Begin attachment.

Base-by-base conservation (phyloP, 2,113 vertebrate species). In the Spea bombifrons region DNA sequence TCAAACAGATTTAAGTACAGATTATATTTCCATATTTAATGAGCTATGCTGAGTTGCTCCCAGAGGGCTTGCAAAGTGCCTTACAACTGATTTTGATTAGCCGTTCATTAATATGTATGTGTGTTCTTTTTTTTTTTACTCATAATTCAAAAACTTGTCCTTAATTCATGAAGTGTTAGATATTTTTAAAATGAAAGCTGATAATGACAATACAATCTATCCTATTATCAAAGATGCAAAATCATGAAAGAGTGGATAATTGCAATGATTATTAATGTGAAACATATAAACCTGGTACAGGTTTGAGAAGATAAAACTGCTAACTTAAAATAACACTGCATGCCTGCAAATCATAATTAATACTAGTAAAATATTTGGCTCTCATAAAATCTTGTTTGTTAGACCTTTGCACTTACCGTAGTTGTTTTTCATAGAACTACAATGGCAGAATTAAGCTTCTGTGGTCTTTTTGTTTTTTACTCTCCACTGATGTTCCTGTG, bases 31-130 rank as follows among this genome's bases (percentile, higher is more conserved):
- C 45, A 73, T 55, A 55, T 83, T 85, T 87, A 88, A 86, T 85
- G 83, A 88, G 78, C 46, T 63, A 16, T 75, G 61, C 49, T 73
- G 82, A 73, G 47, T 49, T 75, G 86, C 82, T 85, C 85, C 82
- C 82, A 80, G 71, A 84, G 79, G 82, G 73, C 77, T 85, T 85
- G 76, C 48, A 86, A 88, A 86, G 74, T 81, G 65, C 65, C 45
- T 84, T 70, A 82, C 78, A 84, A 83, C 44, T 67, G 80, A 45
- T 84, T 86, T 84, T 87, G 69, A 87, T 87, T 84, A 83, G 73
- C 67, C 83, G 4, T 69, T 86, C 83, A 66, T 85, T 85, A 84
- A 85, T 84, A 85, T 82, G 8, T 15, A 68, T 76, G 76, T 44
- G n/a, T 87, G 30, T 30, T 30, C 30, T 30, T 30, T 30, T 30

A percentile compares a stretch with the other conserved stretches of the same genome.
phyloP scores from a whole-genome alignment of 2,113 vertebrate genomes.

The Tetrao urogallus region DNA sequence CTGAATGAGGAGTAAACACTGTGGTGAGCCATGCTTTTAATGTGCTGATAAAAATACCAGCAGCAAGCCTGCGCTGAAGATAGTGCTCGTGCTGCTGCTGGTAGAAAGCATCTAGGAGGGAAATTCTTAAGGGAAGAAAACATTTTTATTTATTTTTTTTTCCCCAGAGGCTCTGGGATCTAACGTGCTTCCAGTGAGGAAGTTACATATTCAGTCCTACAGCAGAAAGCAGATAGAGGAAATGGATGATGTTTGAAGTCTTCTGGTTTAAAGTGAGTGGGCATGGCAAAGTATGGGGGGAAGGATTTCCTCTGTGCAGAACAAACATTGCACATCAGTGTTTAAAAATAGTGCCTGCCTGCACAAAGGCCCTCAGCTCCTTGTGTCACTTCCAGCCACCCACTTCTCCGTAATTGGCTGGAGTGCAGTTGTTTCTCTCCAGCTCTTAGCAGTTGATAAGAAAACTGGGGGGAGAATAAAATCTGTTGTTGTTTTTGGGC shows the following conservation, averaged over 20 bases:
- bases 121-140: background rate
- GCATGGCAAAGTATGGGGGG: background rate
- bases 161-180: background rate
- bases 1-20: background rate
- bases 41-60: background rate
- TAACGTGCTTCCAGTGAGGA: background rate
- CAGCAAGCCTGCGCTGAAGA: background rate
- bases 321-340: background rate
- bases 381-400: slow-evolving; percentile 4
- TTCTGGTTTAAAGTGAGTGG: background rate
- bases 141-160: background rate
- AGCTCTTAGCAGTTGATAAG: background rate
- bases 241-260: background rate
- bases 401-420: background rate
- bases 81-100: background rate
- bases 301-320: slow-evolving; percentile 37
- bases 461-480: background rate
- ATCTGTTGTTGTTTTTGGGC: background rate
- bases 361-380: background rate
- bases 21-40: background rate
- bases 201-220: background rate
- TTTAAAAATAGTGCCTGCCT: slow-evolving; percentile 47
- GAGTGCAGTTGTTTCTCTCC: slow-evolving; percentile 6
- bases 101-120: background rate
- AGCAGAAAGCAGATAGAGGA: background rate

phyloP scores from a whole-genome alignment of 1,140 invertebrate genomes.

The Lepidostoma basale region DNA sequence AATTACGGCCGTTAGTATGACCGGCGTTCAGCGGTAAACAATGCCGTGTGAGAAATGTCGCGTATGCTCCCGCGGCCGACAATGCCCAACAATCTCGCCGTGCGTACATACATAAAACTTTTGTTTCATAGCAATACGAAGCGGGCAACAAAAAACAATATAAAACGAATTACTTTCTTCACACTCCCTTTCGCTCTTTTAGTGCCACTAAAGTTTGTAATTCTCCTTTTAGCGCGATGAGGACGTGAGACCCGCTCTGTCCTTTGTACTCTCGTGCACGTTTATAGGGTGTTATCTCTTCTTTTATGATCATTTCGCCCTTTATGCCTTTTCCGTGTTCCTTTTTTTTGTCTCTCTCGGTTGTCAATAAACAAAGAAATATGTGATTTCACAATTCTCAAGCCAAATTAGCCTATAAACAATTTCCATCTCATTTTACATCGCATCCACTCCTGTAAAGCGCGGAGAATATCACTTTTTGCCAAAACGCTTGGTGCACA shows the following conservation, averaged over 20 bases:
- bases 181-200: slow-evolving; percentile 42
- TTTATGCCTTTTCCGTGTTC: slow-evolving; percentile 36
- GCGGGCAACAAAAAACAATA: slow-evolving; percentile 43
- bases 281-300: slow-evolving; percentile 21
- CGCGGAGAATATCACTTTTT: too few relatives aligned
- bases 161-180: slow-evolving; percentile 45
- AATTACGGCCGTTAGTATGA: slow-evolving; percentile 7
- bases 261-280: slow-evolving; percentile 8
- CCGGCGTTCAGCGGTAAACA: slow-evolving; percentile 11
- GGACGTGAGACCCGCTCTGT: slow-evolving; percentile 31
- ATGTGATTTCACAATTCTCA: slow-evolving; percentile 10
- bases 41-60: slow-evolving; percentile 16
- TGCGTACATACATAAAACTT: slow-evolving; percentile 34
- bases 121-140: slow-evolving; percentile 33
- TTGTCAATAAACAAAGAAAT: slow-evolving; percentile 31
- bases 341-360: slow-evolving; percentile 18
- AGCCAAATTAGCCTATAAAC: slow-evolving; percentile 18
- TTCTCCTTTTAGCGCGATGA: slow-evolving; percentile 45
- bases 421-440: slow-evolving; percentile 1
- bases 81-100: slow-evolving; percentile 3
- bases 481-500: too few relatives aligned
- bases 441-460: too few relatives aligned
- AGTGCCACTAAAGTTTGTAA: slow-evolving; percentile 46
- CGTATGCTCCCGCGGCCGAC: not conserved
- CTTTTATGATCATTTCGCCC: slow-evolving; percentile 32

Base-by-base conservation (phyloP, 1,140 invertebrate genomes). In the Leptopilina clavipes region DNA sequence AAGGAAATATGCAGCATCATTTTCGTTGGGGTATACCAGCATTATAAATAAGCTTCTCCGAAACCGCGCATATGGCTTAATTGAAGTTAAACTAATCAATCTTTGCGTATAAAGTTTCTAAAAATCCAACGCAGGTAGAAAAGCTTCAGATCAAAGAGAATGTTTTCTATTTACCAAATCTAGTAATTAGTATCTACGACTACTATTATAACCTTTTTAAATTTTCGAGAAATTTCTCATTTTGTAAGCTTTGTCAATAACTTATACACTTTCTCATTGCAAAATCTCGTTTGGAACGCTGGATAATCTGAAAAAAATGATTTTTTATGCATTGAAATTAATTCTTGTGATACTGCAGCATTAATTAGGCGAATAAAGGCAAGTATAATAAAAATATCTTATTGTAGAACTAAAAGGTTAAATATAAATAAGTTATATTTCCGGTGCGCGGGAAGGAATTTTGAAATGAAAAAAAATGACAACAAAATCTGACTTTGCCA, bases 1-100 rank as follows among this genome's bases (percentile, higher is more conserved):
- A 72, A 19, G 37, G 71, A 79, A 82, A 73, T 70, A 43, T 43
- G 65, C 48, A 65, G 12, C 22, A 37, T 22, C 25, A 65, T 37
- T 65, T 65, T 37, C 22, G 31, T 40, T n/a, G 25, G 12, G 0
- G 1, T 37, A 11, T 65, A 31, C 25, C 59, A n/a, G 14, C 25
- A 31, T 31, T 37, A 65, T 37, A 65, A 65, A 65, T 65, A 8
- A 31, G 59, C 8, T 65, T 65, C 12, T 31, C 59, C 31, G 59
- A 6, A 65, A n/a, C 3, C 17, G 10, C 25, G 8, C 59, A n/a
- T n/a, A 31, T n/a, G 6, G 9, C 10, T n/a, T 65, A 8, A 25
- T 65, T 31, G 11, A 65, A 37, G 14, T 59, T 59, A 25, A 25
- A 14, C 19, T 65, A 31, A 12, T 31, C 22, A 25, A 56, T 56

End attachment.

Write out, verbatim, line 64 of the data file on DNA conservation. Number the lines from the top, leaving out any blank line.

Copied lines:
- AGTGCCACTAAAGTTTGTAA: slow-evolving; percentile 46